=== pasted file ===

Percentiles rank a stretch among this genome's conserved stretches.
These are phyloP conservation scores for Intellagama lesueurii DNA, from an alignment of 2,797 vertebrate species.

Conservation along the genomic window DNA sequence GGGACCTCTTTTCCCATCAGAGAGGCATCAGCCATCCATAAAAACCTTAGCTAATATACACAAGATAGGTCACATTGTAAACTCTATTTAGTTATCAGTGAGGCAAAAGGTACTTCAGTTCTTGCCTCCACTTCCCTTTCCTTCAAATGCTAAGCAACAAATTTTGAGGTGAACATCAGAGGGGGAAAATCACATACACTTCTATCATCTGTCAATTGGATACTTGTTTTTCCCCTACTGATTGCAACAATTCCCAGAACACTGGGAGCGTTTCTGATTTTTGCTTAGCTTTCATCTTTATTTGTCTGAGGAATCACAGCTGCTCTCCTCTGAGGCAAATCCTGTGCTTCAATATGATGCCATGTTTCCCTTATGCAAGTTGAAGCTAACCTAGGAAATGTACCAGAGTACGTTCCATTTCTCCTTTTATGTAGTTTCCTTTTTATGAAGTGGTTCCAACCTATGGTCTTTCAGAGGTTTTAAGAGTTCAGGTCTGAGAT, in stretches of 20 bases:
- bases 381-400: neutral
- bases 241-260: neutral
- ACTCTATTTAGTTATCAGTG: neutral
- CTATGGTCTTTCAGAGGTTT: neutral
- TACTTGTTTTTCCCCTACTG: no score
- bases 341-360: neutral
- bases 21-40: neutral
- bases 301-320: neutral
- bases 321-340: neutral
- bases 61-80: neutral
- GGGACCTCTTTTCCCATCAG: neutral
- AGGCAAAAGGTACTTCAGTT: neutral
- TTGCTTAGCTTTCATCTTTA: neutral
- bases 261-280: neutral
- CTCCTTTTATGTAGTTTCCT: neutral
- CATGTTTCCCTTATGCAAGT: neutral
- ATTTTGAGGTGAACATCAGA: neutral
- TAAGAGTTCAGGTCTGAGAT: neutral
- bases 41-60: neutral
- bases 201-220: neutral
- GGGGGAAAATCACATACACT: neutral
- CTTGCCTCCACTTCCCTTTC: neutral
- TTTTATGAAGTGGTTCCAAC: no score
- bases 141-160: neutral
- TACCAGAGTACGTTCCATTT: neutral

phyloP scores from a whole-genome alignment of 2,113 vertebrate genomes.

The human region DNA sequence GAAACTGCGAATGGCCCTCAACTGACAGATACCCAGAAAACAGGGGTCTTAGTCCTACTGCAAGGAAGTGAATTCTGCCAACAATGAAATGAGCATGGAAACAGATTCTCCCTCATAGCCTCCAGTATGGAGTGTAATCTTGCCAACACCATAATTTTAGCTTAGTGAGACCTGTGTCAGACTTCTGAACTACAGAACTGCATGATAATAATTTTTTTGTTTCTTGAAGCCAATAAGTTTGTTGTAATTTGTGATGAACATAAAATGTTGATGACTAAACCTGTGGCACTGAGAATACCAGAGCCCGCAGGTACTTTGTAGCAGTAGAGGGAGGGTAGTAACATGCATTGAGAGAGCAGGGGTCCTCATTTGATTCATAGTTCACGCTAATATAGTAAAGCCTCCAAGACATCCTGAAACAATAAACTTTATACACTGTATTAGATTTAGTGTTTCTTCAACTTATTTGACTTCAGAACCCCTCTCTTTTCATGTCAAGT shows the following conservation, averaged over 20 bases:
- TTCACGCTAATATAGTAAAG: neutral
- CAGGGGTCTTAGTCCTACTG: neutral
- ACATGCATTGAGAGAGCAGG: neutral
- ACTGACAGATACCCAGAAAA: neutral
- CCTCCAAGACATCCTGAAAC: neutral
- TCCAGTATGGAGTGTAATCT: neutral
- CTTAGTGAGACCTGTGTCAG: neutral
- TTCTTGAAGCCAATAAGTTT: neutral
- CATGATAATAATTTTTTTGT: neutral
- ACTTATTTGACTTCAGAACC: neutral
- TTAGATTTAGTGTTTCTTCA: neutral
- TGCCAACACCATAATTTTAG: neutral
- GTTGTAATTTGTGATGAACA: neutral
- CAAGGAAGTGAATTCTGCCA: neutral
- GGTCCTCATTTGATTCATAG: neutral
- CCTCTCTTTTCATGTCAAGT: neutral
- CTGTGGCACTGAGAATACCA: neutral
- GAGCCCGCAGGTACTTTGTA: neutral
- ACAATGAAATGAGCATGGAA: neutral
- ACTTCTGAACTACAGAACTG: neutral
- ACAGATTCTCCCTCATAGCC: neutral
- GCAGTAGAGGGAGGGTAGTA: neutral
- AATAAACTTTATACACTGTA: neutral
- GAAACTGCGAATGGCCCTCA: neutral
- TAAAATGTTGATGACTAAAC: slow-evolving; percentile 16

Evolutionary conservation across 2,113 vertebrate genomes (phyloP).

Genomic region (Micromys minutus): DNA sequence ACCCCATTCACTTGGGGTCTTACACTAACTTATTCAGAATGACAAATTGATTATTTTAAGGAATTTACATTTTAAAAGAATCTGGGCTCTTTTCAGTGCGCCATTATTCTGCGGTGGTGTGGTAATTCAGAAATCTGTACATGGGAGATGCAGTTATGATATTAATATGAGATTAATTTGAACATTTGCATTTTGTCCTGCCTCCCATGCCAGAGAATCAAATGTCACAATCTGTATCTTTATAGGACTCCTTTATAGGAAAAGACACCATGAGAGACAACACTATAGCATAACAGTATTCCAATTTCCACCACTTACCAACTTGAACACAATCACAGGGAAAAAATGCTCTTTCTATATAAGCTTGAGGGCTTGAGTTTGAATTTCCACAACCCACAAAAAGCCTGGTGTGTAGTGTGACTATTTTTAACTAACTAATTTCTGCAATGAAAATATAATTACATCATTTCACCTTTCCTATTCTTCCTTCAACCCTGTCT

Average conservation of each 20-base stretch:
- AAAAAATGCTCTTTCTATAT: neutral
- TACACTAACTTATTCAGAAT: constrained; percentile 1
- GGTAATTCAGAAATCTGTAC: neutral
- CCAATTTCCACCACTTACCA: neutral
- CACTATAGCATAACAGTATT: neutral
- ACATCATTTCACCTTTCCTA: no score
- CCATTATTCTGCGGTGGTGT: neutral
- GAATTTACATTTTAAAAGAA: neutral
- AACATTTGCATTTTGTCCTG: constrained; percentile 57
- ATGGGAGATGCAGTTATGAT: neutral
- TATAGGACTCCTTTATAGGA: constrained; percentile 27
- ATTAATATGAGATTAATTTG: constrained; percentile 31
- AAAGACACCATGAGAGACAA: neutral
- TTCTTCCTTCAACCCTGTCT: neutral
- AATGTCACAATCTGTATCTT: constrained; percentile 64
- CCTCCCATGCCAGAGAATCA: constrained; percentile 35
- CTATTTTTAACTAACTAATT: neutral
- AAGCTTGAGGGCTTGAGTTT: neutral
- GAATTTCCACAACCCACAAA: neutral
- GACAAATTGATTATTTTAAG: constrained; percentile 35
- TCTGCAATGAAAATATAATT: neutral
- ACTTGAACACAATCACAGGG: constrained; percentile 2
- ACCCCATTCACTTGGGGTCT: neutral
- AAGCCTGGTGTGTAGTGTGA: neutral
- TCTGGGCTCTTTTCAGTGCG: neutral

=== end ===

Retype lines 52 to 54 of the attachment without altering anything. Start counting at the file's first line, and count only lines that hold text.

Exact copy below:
- GCAGTAGAGGGAGGGTAGTA: neutral
- AATAAACTTTATACACTGTA: neutral
- GAAACTGCGAATGGCCCTCA: neutral